Hamer improved to 8-0 and went six rounds for the first time, gaining valuable experience against a bigger fighter (Johnson weighed in 20 pounds heavier than Hamer at 240 lbs.). He is obviously still raw and, at 26, he is young enough and smart enough to fine-tune his skills. At times on the inside he was sloppy with his punches, a shortcoming he needs to work on because, as a smaller heavyweight, he will need to fight on the inside against bigger fighters.

Despite his knockout record, I also wonder how big a puncher Hamer really is. Although I liked his left hook, I thought it was closer to “sharp” than “heavy.” Johnson was stopped in the second round of his only other loss, though that was to a much bigger fighter than Hamer. I liked Hamer’s left hook but I think the jury is still out on his power.

Regardless, I will continue to track the development of Tor Hamer, interesting American heavyweight prospect. I think I just like typing that.

Joelo Torres TKO.1 Washington Hago – Sometimes fights are won before the bell rings; this felt like one of those times. Joelo Torres was escorted to the ring by an entourage featuring Juan Manuel Lopez and had fans in the stands wearing t-shirts with his image on them; Hago preceded him accompanied by only his trainer, sporting a t-shirt that was probably white once upon a time and is now a color that can only be described as “rag.” Hago sported a weird stance that looked like he was trying to shoulder roll but left him leaning helplessly back into Torres’s punches. Less than two minutes into the fight, Torres scored two knockdowns (neither of which looked particularly brutal) and Hago’s corner threw in the towel. On a night of well-matched fights, Hago stood out as a particularly weak opponent.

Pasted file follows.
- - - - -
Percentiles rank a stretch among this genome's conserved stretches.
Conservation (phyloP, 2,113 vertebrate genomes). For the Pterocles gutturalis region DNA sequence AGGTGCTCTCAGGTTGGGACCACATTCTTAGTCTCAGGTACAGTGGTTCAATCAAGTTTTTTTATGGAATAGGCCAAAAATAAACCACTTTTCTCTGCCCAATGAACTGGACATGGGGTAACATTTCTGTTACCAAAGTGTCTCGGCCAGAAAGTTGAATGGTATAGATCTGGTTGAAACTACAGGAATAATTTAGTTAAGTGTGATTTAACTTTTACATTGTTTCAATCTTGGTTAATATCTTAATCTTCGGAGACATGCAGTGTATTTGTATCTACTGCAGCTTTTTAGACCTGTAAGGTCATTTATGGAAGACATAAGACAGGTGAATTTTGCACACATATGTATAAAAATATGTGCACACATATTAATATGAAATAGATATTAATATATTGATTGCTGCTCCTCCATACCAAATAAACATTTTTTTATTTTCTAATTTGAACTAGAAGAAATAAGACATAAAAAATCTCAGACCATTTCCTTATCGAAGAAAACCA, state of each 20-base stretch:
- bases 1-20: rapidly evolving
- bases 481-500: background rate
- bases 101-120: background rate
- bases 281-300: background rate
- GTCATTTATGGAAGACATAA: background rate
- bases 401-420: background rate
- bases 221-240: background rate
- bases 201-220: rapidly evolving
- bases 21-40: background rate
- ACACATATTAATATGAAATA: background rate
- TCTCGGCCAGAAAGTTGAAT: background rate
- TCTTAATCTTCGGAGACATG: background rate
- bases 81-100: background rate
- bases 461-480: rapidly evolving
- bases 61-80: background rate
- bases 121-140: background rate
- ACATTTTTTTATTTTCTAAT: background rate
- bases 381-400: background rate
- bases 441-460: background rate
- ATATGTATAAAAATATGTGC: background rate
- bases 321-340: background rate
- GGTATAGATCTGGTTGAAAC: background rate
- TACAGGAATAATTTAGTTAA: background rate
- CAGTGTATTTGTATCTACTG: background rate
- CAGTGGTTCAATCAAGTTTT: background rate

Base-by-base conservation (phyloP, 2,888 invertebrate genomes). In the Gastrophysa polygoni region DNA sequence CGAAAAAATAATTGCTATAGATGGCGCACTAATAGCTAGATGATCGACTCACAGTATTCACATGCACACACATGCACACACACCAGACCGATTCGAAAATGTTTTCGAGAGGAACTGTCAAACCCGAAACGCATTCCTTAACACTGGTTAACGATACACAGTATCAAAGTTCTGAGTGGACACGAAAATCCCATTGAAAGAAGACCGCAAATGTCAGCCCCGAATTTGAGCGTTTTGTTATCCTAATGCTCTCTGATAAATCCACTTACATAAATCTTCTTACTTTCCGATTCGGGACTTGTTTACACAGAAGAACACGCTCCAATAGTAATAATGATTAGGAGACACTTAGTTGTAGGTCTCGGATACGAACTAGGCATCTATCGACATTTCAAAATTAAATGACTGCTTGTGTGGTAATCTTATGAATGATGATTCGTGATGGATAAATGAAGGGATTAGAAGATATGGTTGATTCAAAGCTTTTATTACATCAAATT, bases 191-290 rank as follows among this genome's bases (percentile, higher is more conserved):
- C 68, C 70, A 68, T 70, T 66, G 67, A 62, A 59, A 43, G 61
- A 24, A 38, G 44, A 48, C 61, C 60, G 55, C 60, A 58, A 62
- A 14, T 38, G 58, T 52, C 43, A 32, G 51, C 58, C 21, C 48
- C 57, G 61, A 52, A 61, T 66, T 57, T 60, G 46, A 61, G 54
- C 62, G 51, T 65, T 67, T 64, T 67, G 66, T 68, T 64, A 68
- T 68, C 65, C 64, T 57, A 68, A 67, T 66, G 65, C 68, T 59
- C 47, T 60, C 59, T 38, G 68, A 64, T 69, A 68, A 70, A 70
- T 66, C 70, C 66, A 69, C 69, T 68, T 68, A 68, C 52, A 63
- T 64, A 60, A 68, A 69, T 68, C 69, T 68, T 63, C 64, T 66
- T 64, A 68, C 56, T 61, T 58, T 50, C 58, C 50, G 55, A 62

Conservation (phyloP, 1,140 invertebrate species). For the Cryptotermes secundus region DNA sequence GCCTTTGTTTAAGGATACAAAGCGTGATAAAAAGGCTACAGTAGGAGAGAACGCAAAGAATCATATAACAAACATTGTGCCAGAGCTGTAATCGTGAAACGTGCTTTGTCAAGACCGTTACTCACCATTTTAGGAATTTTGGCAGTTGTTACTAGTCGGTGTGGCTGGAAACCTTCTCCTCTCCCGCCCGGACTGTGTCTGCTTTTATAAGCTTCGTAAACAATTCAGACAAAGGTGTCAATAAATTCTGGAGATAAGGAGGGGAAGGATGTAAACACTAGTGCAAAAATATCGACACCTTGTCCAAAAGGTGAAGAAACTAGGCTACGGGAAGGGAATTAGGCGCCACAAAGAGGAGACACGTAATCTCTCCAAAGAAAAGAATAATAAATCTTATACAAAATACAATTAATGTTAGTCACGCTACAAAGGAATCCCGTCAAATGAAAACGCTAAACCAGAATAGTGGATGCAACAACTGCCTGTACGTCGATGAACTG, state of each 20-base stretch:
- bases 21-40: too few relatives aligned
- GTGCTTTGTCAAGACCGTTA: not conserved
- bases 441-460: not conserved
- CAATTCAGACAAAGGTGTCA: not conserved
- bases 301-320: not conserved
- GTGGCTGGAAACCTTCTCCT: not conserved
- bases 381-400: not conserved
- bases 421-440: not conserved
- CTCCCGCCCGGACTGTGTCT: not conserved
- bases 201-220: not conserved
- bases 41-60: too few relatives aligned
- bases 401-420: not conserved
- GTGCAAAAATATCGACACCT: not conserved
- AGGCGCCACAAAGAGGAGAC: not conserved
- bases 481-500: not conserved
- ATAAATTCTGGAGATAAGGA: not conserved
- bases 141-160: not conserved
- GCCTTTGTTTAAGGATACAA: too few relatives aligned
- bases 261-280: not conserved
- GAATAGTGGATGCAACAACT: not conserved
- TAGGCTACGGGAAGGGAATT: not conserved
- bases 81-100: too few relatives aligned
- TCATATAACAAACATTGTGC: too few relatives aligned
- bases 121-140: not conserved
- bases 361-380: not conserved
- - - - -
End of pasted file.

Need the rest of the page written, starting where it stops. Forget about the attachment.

In the other fights, Luis Del Valle stayed unbeaten, stopping the mustached Robert Guillen in the fifth round in impressive fashion. Guillen was a very rugged, determined opponent but Del Valle knocked him down in the second round and nearly again in the fourth round before a series of punches forced the stoppage in the fifth. I wouldn’t mind seeing Del Valle again… Gabriel Bracero dominated tough Melchor Guillen, sweeping the scorecards for a unanimous four-round decision… Eddie Irizzary scored a monster second-round knockdown and fended off the roughhouse tactics of Felix Flores to take a six-round decision… Heavyweight Ahmed “Prince” Samir earned a four-round decision to maintain his unbeaten record against Clarence Tillman but he did not earn much love, holding as much as he hit and dancing away from his opponent for the last twenty seconds of the fight… While I wanted to stick around to see former Olympian Argenis Mendez, I simply couldn’t given the train schedule and my work schedule. I was hoping find and post the result for you but it is not on boxrec or anywhere else, so I will check again tomm… later this morning and post it when (and if) I can.

[UPDATE: Argenis Mendez defeated Anthony Napunyi by TKO in the fifth round]

About Tim Starks

Tim is the founder of The Queensberry Rules and co-founder of The Transnational Boxing Rankings Board ( He lives in Washington, D.C. He has written for the Guardian, Economist, New Republic, Chicago Tribune and more.